“Writers aren’t people exactly. Or, if they’re any good, they’re a whole lot of people trying so hard to be one person.”
― F. Scott Fitzgerald
I spent the forth in two extremes and it drew inner conflict on a huge white board in my head. You know, like football plays with different colored markers. Thankfully and unfortunately, I had a nine hour drive back home to think about it. Yet, I came to no conclusion. In fact, I might have ended up more twisted than before.
Wednesday night, I spent the night with my friend Michael in Minneapolis. He has this condo that is gorgeous with cement floors and a fireplace. Best of all, he has a veranda that over looks the Minneapolis skyline. It was beautiful and I thought to myself, “I could live this way.” I love going out in the cities and find that I’m more social and outgoing. I talk to everyone and meet so many interesting stories. I was sad when I left, as if I were leaving behind a dream that seems so far out of reach.
Thursday, I headed back to South Dakota and ran to jump on the float for the small town parade. Everyone (well, nearly everyone) in town comes out for the parade flying their American flags and dancing to the music pumping from our speakers. The float was an 80’s theme and I got my groove on creeping down Main Street. I also got a really wicked tan on my back from the netted shirt I was wearing. I drove a friend home after his car broke down and watched the small town fireworks shows from the Interstate, little bursts of colors as dusk. I spent the rest of the weekend being a small town girl. Drinking beer by a huge bonfire in the middle of no where. The sky was so black that you could see every star for miles. We sat on an old couch and talked until the sun came up over the horizon. I spent four hours at the lake with my friend Kari catching up while light sprinkles cooled our skin. No one cared about the rain because we knew it would pass. And it did. The sun came out and we pulled our chairs to the edge of the lake and cooled by the lapping waves. I sang karaoke in a country bar. I stirred another fire. As I drove away, I felt a longing for what I was leaving behind.
Enter conflict. Because I love the city. The rush of people from all walks of life. Open discussions with complete strangers about politics. Beautiful skylines. Interesting foods. Dressing up and looking good. But I love the country too. There’s a part of me that’s such a redneck. Fires that burn all night. Open skies blanketed in stars. Cheap beer. Hours at the lake.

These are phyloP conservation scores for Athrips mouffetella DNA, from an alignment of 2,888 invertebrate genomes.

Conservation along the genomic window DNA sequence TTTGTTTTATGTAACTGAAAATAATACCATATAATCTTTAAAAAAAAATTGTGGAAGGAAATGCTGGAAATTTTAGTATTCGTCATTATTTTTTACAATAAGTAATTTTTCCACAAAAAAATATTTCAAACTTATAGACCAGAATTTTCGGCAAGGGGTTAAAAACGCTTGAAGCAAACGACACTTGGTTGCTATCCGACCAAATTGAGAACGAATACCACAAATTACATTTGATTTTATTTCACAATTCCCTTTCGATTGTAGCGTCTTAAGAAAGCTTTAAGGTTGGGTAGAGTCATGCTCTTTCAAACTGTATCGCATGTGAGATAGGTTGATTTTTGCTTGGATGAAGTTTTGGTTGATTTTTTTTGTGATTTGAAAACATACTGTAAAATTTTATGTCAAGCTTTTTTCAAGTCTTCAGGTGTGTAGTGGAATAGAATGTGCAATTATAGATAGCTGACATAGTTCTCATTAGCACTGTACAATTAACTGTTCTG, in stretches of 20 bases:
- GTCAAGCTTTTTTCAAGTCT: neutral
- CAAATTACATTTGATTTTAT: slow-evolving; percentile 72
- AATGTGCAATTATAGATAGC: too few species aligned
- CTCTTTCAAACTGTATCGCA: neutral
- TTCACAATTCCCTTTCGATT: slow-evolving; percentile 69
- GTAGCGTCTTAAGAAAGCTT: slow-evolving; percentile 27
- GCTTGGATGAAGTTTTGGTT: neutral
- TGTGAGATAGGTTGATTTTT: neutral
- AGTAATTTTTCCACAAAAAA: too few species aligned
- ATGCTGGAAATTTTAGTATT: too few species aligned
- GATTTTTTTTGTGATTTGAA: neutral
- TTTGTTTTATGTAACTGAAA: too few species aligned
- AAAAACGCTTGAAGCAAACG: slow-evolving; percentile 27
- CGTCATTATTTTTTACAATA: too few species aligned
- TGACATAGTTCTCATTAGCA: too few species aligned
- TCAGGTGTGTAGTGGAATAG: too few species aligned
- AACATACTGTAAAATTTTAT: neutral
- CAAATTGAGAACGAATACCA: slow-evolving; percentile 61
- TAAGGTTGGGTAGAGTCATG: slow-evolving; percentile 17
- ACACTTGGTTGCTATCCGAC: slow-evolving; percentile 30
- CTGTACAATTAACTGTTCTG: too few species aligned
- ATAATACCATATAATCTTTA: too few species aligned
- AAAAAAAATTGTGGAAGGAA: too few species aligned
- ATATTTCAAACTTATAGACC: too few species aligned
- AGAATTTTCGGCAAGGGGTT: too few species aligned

And the truth is…I don’t know what I want because I love them both.
And…F. Scott nailed it on the head. A whole lot of people trying to be one. As I drove back from South Dakota, starting with tedious stretches of flat plains, save the occasional herd of red cows gnawing on the grass, to the rolling hills and curving roads lined by cliffs and trees in Wisconsin, I made the whiteboard in my head and tried to connect the plays. But the connections always broke because I don’t get my cake and to eat it too.
I envy people who know where they belong and what they want. Who have a clear path in front of them with directions laid out with plays connecting just right. Don’t get me wrong. I know that even they have obstacles, but I often wonder what it would be like to just know! Instead, I’ll jump from life to life and keep searching for the right combination of everything I love, even if it doesn’t exist. Dorothy Thompson and I have come to the same conclusion when she said, ““Peace is not the absence of conflict but the presence of creative alternatives for responding to conflict.” Finding a way to have little parts of each existence within my life. Perhaps that’s what I do when I write. Perhaps I grab all the little parts of me and put them on paper so that I can live all the experiences I long for.